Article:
I will never forget the journey we went through when we found out about Jesse. It was an extremely emotional and heart wrenching time. When I was 24 weeks pregnant, a specialist picked up that Jesse had a duodenal atresia (a blockage in his intestines), which, in order for our baby boy to survive, would require an operation at birth. As if that wasn’t enough of a shock, the specialist followed with ‘One in three children with this condition has Down Syndrome.’ We had to wait a week for the result. I cannot describe to you the turmoil we went through during that time. I can still see the look on Justin’s face when we finally got the call, confirming Jesse’s diagnosis. It was a look of pure heart ache. And just like that my exciting, happy, hopeful pregnancy journey came to a screeching holt. But not only were we trying to deal with this life changing news, we were also facing huge pressure from the various specialists involved to terminate. We were given a devastating prognosis and made to feel like we were being unfair on our son by keeping him.

There were times when my heartache was so all consuming, I literally thought my heart was shattering into 1000 pieces and, if I’m honest, I thought I would never be truly happy again. I share this in case there is someone out there walking this road. I want you to know that I understand your heartache, your feelings of hopelessness and desperation. Be gentle with yourself and give yourself time to process your various emotions. But I wish that I could go back and have a cup of coffee with my old, scared self. I would tell myself that this precious boy would bring us indescribable joy. That he would make us laugh every day and that we would love him with a love so fierce. I would tell myself that it’s normal to feel what I was feeling but also to know that there is still so much joy and hope in our future. We were told to expect the worst with Jesse. That’s why it’s so important to me for people to know the truth; that when people see Jesse, they see the miracle that he is. I want to shout from the rooftops that this boy is an incredible blessing.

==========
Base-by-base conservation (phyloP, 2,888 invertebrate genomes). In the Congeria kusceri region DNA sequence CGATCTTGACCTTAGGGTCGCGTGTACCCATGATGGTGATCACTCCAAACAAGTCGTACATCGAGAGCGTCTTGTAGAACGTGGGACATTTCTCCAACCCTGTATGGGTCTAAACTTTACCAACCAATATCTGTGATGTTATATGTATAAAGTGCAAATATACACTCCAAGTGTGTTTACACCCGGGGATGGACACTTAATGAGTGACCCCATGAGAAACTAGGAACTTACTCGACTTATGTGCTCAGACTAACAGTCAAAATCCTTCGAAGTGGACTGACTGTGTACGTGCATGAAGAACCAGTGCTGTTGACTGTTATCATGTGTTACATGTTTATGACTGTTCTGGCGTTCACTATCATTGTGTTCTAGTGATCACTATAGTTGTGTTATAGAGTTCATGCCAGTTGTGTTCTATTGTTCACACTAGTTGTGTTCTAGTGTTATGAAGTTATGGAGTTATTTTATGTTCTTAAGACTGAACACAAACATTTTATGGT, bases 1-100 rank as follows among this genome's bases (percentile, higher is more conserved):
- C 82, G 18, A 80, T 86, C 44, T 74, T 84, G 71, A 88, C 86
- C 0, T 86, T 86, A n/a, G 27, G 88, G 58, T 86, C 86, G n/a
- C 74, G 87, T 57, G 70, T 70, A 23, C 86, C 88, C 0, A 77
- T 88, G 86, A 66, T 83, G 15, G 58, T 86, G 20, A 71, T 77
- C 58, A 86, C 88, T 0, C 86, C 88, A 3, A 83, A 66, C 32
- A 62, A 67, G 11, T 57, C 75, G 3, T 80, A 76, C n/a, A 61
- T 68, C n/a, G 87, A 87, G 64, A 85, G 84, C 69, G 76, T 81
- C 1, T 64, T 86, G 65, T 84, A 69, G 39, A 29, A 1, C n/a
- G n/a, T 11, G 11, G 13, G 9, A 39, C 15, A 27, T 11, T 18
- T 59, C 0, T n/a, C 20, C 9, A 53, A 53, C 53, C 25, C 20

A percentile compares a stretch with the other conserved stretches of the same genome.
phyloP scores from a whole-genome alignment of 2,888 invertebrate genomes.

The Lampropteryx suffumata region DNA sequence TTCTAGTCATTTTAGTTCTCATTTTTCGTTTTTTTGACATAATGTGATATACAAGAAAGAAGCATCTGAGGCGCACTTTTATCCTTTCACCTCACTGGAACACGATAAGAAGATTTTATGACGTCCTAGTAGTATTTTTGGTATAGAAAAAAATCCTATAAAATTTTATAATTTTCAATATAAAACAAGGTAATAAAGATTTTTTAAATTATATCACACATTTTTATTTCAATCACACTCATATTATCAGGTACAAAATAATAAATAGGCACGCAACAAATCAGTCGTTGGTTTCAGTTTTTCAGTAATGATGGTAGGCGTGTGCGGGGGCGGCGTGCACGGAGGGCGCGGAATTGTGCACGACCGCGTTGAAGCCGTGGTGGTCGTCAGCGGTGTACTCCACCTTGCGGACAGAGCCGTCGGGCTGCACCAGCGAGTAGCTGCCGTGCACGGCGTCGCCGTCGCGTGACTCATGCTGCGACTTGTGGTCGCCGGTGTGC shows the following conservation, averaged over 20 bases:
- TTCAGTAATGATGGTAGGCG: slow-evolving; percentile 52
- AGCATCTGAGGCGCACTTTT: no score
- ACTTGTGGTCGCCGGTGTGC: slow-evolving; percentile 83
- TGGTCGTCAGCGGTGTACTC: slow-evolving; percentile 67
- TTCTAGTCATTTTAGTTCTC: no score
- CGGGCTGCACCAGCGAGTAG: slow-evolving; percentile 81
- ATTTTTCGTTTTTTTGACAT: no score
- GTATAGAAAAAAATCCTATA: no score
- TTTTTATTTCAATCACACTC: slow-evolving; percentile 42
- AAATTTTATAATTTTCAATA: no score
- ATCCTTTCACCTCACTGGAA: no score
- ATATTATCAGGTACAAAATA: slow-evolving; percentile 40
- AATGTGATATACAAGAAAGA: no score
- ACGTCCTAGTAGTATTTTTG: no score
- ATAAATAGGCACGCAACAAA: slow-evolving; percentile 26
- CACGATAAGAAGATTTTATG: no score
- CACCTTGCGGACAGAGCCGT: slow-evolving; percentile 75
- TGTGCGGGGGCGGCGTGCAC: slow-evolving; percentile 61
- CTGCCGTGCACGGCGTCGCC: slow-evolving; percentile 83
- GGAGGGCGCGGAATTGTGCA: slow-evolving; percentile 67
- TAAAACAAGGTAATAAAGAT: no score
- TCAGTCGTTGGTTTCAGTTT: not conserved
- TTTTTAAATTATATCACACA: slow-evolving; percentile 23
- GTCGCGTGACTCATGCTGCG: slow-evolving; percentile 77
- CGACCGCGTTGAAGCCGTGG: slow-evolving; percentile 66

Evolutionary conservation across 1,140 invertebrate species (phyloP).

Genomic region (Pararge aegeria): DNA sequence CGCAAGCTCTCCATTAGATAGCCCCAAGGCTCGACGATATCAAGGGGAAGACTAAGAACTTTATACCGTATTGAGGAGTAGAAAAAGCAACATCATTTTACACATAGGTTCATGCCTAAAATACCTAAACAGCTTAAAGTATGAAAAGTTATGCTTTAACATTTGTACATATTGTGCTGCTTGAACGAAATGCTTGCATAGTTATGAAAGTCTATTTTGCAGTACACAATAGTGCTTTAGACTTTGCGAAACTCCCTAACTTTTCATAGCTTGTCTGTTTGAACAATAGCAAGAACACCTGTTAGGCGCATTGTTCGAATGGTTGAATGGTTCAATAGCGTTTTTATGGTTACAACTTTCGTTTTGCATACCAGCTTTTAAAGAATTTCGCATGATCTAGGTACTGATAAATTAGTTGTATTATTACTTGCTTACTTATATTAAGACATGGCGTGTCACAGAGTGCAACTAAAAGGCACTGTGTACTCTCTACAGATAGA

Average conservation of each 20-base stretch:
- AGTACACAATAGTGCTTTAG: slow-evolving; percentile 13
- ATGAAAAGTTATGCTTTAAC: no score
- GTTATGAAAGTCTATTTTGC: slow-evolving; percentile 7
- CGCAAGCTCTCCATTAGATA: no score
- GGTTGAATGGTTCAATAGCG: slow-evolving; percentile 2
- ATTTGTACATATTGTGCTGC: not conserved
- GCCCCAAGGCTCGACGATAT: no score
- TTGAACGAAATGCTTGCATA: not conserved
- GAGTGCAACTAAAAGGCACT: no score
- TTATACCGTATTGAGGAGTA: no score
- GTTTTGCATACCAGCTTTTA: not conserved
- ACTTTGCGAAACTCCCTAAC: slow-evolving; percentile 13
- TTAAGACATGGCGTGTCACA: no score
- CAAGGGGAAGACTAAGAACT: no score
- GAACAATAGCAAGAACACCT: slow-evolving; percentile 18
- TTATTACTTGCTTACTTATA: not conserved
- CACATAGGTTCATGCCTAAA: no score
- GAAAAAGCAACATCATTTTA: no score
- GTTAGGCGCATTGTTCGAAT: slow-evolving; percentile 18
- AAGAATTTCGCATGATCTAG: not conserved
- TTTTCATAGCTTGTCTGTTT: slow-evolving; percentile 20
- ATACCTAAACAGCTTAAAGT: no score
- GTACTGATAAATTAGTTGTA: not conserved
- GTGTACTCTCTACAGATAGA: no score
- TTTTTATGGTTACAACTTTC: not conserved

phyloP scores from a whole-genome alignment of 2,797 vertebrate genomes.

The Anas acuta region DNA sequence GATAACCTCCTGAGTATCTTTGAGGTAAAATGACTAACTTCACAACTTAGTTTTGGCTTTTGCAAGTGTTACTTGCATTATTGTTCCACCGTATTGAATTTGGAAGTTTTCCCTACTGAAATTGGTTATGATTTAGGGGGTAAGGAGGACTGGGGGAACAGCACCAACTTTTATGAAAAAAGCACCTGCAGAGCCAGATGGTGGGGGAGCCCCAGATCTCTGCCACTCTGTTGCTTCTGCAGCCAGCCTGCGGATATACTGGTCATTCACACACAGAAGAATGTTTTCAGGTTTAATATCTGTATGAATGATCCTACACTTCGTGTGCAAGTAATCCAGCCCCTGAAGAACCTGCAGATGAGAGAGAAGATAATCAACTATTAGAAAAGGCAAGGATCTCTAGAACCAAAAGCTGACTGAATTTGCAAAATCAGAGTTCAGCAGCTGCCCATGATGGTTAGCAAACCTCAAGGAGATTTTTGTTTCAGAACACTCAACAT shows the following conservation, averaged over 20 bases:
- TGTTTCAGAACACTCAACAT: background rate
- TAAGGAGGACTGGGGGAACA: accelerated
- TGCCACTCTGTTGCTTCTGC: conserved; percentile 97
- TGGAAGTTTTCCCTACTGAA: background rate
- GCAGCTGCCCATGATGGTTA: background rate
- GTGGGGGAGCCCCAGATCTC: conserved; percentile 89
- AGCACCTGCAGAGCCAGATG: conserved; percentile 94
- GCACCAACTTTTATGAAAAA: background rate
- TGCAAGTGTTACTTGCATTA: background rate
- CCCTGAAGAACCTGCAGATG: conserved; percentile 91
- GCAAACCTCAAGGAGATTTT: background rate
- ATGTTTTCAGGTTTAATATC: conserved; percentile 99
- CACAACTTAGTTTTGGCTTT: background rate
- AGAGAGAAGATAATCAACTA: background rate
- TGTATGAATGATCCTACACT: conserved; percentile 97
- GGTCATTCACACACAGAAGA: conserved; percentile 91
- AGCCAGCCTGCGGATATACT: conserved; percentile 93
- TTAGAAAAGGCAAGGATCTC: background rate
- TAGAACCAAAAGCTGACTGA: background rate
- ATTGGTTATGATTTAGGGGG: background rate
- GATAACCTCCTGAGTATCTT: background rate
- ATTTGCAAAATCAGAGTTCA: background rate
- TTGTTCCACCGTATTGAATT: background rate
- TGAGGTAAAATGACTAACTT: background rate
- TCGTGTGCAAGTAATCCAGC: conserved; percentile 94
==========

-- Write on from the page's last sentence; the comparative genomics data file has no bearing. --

That being said, I still have my moments of weakness. Sometimes, when I look at other kids and I see areas where he is delayed, I feel a little heart sore. Like all Moms, I want my son to achieve and succeed. But then, he does something to show me how kind and gentle he is or gives me one of his beautiful, often cheeky, smiles and my heart bursts with love. When he achieves a milestone that he has persevered at or talks to us in sign language, we are just the proudest parents. I know we have challenges ahead of us, but life is full of challenges for all of us and I know that God has a plan for our Jesse Bear. So we just take this journey one chapter at a time and enjoy each precious moment with our kids.